The city of Evanston, Illinois, a suburb of Chicago, is drafting up a plan to tax the sale of marijuana to fund reparations for black citizens, the Washington Post reports.
The city council passed a measure 8 to 1 on November 25 to appropriate 3% of the tax revenue from marijuana sales for a reparations program for African Americans over the next ten years, setting the cap at $10 million, according to the Washington Post. Marijuana for recreational use will become legal in Illinois on January 1st. (RELATED: Here’s Where Each 2020 Democratic Candidate Stands On Slavery Reparations)
“Our community was damaged due to the war on drugs and marijuana convictions. This is a chance to correct that,” Robin Rue Simmons, an alderman of the Evanston’s Fifth Ward, said to the Post. “Our disadvantage and discrimination has continued beyond outlawing Jim Crow and beyond enslavement.”
She added, “This is something radical to preserve the black population and let the black community know that we see the flight.”
WaPo notes Illinois legalized recreational marijuana in June with a “social equity provision” that would favor giving licenses and clearing criminal records in areas of the city where lawmakers believed people were “disproportionately affected.”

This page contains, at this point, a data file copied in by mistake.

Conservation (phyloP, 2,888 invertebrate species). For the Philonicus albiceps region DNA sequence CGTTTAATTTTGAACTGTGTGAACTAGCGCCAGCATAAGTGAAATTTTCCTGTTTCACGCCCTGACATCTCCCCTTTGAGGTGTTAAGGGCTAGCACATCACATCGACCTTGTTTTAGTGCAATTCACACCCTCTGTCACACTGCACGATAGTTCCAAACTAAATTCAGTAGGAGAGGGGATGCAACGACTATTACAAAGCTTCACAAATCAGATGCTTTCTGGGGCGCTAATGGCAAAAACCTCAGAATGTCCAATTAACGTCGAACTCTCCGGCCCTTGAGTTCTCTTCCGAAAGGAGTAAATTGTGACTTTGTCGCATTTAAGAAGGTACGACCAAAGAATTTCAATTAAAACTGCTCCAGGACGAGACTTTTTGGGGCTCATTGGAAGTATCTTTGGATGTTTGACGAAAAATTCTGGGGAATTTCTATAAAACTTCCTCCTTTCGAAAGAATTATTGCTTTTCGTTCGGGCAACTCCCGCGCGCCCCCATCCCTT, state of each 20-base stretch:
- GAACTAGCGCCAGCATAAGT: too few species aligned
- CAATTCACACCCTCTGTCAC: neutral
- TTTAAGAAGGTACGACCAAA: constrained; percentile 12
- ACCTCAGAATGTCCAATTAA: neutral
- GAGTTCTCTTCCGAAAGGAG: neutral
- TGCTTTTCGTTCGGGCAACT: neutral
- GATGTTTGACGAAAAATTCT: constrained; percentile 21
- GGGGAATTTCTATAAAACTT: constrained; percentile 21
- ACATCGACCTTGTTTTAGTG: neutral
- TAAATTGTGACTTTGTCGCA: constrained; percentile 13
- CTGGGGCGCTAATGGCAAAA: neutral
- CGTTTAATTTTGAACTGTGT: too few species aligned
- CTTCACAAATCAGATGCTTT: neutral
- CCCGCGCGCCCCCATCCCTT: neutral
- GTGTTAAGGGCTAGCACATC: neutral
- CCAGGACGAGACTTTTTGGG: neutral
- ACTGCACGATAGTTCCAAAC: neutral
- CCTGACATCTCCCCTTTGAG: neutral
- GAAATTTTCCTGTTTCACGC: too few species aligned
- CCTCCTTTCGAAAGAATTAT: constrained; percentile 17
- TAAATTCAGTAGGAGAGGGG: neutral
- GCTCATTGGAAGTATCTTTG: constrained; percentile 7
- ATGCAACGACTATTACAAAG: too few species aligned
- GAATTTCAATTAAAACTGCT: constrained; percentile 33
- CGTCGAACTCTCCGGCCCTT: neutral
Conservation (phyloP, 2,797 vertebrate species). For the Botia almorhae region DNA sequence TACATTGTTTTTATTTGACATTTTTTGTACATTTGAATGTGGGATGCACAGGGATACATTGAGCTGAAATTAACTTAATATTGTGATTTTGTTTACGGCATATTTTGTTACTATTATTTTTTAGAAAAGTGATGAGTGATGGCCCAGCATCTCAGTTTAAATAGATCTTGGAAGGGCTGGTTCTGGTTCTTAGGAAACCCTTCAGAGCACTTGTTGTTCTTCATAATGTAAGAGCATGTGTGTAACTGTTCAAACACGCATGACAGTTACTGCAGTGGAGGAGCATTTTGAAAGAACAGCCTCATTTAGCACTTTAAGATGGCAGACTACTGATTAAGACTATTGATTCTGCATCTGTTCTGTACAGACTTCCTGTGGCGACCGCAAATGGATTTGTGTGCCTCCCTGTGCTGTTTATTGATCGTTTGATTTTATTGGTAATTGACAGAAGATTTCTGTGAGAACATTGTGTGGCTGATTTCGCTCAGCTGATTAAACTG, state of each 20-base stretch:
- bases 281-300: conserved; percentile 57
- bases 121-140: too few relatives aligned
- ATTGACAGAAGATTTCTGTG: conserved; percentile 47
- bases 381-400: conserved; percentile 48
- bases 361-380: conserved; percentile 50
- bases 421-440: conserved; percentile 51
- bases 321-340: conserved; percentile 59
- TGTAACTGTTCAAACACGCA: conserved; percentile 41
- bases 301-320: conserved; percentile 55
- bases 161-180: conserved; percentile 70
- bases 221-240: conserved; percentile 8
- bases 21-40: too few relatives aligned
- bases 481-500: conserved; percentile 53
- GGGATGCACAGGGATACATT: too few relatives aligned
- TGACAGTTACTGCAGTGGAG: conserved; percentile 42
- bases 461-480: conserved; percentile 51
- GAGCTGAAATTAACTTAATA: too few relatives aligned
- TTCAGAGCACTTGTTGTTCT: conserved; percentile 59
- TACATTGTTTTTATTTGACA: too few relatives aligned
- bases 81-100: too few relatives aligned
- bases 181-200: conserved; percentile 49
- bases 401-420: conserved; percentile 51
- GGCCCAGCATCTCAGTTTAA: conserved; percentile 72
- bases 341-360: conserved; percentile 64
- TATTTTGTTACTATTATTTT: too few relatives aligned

The marijuana tax is expected to bring an annual revenue of $500,000 to $700,000.
Simmons told the Post that she would like to see that money go directly towards Evanston’s black citizens. Possible examples she mentioned included helping black families pay for a down payment on a house, funding technical training for African Americans, and bankrolling repairs for historically black-owned houses.
“This is in response to the continued impact of Jim Crow. From the war on drugs, to mass incarceration, to the academic gap, the wealth divide, the opportunity gap, the achievement gap, it is all based on race,” Simmons said.
She went on to claim that city officials from across the country have reached out to her regarding the tax on marijuana.
“Local government is more nimble and more in touch with residents,” Simmons said. “They are my immediate neighbors. Most of us that serve in local governments are speaking from our perspective of lived experience.”